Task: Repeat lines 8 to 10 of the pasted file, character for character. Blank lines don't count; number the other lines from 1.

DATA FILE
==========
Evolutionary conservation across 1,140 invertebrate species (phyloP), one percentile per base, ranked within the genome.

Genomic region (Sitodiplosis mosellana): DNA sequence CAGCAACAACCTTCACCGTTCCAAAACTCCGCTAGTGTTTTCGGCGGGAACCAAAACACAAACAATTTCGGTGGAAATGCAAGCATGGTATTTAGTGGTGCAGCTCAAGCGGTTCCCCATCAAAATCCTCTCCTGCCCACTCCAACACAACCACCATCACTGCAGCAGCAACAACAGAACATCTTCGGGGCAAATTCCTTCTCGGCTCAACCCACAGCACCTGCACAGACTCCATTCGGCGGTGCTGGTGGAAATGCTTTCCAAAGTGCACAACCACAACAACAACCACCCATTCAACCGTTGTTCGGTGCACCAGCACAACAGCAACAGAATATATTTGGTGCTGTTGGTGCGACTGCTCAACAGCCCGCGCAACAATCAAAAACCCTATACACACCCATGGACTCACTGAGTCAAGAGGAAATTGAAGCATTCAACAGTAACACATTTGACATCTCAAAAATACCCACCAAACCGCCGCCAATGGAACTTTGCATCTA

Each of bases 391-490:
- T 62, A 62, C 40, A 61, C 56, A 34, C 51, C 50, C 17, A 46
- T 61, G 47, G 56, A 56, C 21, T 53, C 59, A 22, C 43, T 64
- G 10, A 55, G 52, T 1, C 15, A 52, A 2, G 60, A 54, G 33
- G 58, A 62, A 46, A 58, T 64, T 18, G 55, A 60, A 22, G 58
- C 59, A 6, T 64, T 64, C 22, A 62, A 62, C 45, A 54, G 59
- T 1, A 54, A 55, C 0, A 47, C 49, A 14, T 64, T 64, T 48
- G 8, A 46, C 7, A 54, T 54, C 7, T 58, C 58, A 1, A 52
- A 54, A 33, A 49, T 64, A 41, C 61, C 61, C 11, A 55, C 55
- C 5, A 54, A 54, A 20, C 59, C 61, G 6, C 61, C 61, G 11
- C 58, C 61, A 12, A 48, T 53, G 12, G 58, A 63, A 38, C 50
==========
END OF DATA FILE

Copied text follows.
- C 59, A 6, T 64, T 64, C 22, A 62, A 62, C 45, A 54, G 59
- T 1, A 54, A 55, C 0, A 47, C 49, A 14, T 64, T 64, T 48
- G 8, A 46, C 7, A 54, T 54, C 7, T 58, C 58, A 1, A 52